The Postal Accountability and Enhancement Act of 2006 (PAEA) ushered in a new regulatory structure for the U.S. Postal Service. One key element was a price cap on market dominant products. (Most of the Postal Service's products are market dominant.) This means that price increases for market dominant products are capped by the rate of inflation as measured by the Consumer Price Index (CPI).
The Postal Service has more than 10,000 prices contained in a 1,800-page customer manual known as the Domestic Mail Manual (DMM). The DMM provides individual and commercial mailers with information about postal services and standards for both domestic and international mailings. The Price List, also known as Notice 123, contains domestic and international retail and commercial prices for all postal products and services.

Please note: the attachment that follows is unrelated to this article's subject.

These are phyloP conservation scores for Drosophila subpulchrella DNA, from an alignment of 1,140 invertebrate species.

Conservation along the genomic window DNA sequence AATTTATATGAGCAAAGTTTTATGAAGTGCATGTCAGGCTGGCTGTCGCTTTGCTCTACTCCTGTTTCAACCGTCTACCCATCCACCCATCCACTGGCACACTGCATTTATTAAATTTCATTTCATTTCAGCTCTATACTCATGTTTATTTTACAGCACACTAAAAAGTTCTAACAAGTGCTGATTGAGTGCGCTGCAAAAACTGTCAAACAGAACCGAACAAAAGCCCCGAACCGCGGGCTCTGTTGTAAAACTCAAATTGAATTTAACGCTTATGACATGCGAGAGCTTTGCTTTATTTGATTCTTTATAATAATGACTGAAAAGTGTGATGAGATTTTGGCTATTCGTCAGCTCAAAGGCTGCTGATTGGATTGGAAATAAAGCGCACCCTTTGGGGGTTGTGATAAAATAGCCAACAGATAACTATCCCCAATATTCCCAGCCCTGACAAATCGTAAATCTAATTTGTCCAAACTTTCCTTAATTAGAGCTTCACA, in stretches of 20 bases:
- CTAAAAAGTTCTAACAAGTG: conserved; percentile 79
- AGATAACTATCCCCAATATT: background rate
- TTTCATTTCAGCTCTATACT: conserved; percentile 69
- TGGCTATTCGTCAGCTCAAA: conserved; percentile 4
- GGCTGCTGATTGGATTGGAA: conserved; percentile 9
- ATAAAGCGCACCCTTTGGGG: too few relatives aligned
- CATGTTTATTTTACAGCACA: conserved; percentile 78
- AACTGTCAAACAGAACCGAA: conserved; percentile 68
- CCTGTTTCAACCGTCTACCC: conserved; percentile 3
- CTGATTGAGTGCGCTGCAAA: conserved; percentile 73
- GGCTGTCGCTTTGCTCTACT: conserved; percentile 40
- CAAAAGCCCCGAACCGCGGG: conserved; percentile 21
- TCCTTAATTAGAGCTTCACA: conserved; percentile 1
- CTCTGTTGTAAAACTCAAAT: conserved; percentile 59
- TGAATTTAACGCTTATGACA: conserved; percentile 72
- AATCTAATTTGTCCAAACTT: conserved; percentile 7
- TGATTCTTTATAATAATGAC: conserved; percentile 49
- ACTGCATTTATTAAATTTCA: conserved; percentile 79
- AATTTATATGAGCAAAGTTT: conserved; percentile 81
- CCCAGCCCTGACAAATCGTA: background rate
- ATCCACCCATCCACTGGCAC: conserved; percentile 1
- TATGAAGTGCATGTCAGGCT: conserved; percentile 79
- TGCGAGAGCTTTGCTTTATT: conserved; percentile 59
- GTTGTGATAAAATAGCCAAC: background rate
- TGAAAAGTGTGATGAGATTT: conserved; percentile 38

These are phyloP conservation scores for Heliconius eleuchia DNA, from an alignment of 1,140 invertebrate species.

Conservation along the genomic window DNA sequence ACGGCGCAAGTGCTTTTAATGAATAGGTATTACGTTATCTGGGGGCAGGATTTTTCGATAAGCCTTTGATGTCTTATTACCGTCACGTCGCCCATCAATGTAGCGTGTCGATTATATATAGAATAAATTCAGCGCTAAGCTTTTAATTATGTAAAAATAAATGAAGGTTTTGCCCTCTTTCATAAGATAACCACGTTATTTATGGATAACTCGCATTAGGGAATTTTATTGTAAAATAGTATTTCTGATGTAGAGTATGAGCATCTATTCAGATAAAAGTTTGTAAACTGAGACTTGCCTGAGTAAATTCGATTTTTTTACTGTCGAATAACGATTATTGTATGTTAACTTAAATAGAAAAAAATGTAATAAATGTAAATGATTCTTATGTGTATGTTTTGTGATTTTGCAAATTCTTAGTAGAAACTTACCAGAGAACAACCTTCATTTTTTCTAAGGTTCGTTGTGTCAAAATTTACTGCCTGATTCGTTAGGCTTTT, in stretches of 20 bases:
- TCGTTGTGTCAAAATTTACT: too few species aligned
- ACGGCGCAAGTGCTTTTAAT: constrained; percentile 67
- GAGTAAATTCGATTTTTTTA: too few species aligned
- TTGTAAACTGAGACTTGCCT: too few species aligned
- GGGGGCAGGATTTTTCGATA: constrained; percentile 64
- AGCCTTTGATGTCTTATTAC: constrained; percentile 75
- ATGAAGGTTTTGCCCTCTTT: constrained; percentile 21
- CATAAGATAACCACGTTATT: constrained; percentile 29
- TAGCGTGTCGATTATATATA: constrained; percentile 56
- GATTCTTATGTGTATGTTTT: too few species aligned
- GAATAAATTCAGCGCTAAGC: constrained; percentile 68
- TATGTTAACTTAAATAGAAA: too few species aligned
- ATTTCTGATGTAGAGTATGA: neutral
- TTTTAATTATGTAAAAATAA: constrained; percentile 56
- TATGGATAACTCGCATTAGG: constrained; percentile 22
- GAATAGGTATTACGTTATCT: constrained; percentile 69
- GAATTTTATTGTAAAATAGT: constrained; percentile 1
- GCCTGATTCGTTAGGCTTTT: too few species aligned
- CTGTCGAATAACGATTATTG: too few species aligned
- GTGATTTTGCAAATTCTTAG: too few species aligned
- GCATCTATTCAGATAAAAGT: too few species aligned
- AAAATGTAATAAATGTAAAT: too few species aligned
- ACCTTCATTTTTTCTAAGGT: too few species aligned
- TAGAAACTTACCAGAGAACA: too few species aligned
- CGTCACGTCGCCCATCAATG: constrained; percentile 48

The Postal Accountability and Enhancement Act of 2006 (PAEA) changed the way the Postal Service sets rates. It divided postal services into two broad categories: market dominant (mailing services) and competitive (shipping services). Market dominant products constitute about 90 percent of postal revenue. They include First-Class Mail, Standard Mail, Periodicals, and some Package Services. Products such as Priority Mail, Express Mail, and bulk Parcel Post are considered competitive. The PAEA placed a cap on price increases for market dominant products.